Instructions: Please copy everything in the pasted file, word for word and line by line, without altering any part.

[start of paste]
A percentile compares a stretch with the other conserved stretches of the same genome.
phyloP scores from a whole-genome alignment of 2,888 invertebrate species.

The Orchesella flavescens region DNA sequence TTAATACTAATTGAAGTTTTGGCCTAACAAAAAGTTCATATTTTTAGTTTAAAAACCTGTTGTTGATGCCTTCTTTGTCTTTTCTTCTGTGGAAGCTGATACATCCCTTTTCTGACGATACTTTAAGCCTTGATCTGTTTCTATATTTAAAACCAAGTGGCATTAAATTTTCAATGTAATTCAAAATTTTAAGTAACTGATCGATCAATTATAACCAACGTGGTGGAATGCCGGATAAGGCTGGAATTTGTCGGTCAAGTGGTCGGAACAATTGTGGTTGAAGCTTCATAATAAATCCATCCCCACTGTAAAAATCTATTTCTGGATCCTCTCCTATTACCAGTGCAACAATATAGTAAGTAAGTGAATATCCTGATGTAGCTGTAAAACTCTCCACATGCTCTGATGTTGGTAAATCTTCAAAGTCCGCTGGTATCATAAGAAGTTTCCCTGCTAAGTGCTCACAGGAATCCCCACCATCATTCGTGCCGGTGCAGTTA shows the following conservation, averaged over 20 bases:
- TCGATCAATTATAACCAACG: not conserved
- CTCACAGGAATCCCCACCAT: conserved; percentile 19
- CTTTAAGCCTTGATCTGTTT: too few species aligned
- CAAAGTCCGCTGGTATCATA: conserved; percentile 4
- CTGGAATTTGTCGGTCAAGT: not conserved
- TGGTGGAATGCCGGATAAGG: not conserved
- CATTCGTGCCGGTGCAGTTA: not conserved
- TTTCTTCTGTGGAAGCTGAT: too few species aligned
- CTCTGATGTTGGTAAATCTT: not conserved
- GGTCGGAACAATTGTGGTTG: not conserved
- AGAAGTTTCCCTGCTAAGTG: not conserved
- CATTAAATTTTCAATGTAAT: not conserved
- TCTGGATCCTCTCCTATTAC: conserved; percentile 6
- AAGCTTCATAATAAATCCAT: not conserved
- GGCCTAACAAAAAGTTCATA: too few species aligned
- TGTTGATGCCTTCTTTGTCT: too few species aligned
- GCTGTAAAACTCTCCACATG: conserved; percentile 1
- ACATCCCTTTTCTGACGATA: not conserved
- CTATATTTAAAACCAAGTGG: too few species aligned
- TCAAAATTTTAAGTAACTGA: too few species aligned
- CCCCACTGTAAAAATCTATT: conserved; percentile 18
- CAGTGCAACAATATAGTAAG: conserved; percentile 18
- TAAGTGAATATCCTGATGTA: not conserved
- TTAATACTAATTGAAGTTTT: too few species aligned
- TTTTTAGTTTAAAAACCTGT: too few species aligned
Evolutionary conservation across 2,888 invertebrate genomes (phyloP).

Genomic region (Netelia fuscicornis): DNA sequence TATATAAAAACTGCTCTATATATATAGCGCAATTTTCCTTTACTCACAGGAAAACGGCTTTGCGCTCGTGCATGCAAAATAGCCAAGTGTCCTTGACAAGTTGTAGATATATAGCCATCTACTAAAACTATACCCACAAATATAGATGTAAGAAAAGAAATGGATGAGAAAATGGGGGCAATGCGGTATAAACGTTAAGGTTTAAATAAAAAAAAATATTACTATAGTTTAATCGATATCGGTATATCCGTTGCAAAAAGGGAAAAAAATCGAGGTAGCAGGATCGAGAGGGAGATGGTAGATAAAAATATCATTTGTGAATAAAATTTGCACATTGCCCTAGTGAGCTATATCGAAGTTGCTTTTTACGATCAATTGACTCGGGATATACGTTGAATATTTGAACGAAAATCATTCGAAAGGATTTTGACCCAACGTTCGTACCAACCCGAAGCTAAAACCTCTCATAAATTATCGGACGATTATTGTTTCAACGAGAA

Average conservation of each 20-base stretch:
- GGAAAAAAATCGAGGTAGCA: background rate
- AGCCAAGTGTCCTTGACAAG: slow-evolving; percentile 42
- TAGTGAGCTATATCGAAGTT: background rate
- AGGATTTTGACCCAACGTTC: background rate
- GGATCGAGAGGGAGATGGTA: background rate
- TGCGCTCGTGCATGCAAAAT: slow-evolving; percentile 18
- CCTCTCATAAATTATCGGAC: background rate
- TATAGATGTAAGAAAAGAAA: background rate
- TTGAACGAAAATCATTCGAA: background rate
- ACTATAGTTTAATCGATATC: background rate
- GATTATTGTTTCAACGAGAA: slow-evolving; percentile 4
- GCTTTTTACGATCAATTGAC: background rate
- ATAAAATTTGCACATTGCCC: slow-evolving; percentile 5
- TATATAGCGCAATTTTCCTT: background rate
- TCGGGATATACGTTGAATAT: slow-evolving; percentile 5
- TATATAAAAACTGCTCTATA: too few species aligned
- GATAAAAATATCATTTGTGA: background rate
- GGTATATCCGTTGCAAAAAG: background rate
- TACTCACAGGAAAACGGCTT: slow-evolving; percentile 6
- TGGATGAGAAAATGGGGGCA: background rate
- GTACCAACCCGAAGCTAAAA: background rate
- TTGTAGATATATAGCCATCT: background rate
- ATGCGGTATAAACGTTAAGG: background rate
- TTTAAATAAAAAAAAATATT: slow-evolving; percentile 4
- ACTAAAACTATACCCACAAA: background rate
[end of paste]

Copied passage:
A percentile compares a stretch with the other conserved stretches of the same genome.
phyloP scores from a whole-genome alignment of 2,888 invertebrate species.

The Orchesella flavescens region DNA sequence TTAATACTAATTGAAGTTTTGGCCTAACAAAAAGTTCATATTTTTAGTTTAAAAACCTGTTGTTGATGCCTTCTTTGTCTTTTCTTCTGTGGAAGCTGATACATCCCTTTTCTGACGATACTTTAAGCCTTGATCTGTTTCTATATTTAAAACCAAGTGGCATTAAATTTTCAATGTAATTCAAAATTTTAAGTAACTGATCGATCAATTATAACCAACGTGGTGGAATGCCGGATAAGGCTGGAATTTGTCGGTCAAGTGGTCGGAACAATTGTGGTTGAAGCTTCATAATAAATCCATCCCCACTGTAAAAATCTATTTCTGGATCCTCTCCTATTACCAGTGCAACAATATAGTAAGTAAGTGAATATCCTGATGTAGCTGTAAAACTCTCCACATGCTCTGATGTTGGTAAATCTTCAAAGTCCGCTGGTATCATAAGAAGTTTCCCTGCTAAGTGCTCACAGGAATCCCCACCATCATTCGTGCCGGTGCAGTTA shows the following conservation, averaged over 20 bases:
- TCGATCAATTATAACCAACG: not conserved
- CTCACAGGAATCCCCACCAT: conserved; percentile 19
- CTTTAAGCCTTGATCTGTTT: too few species aligned
- CAAAGTCCGCTGGTATCATA: conserved; percentile 4
- CTGGAATTTGTCGGTCAAGT: not conserved
- TGGTGGAATGCCGGATAAGG: not conserved
- CATTCGTGCCGGTGCAGTTA: not conserved
- TTTCTTCTGTGGAAGCTGAT: too few species aligned
- CTCTGATGTTGGTAAATCTT: not conserved
- GGTCGGAACAATTGTGGTTG: not conserved
- AGAAGTTTCCCTGCTAAGTG: not conserved
- CATTAAATTTTCAATGTAAT: not conserved
- TCTGGATCCTCTCCTATTAC: conserved; percentile 6
- AAGCTTCATAATAAATCCAT: not conserved
- GGCCTAACAAAAAGTTCATA: too few species aligned
- TGTTGATGCCTTCTTTGTCT: too few species aligned
- GCTGTAAAACTCTCCACATG: conserved; percentile 1
- ACATCCCTTTTCTGACGATA: not conserved
- CTATATTTAAAACCAAGTGG: too few species aligned
- TCAAAATTTTAAGTAACTGA: too few species aligned
- CCCCACTGTAAAAATCTATT: conserved; percentile 18
- CAGTGCAACAATATAGTAAG: conserved; percentile 18
- TAAGTGAATATCCTGATGTA: not conserved
- TTAATACTAATTGAAGTTTT: too few species aligned
- TTTTTAGTTTAAAAACCTGT: too few species aligned
Evolutionary conservation across 2,888 invertebrate genomes (phyloP).

Genomic region (Netelia fuscicornis): DNA sequence TATATAAAAACTGCTCTATATATATAGCGCAATTTTCCTTTACTCACAGGAAAACGGCTTTGCGCTCGTGCATGCAAAATAGCCAAGTGTCCTTGACAAGTTGTAGATATATAGCCATCTACTAAAACTATACCCACAAATATAGATGTAAGAAAAGAAATGGATGAGAAAATGGGGGCAATGCGGTATAAACGTTAAGGTTTAAATAAAAAAAAATATTACTATAGTTTAATCGATATCGGTATATCCGTTGCAAAAAGGGAAAAAAATCGAGGTAGCAGGATCGAGAGGGAGATGGTAGATAAAAATATCATTTGTGAATAAAATTTGCACATTGCCCTAGTGAGCTATATCGAAGTTGCTTTTTACGATCAATTGACTCGGGATATACGTTGAATATTTGAACGAAAATCATTCGAAAGGATTTTGACCCAACGTTCGTACCAACCCGAAGCTAAAACCTCTCATAAATTATCGGACGATTATTGTTTCAACGAGAA

Average conservation of each 20-base stretch:
- GGAAAAAAATCGAGGTAGCA: background rate
- AGCCAAGTGTCCTTGACAAG: slow-evolving; percentile 42
- TAGTGAGCTATATCGAAGTT: background rate
- AGGATTTTGACCCAACGTTC: background rate
- GGATCGAGAGGGAGATGGTA: background rate
- TGCGCTCGTGCATGCAAAAT: slow-evolving; percentile 18
- CCTCTCATAAATTATCGGAC: background rate
- TATAGATGTAAGAAAAGAAA: background rate
- TTGAACGAAAATCATTCGAA: background rate
- ACTATAGTTTAATCGATATC: background rate
- GATTATTGTTTCAACGAGAA: slow-evolving; percentile 4
- GCTTTTTACGATCAATTGAC: background rate
- ATAAAATTTGCACATTGCCC: slow-evolving; percentile 5
- TATATAGCGCAATTTTCCTT: background rate
- TCGGGATATACGTTGAATAT: slow-evolving; percentile 5
- TATATAAAAACTGCTCTATA: too few species aligned
- GATAAAAATATCATTTGTGA: background rate
- GGTATATCCGTTGCAAAAAG: background rate
- TACTCACAGGAAAACGGCTT: slow-evolving; percentile 6
- TGGATGAGAAAATGGGGGCA: background rate
- GTACCAACCCGAAGCTAAAA: background rate
- TTGTAGATATATAGCCATCT: background rate
- ATGCGGTATAAACGTTAAGG: background rate
- TTTAAATAAAAAAAAATATT: slow-evolving; percentile 4
- ACTAAAACTATACCCACAAA: background rate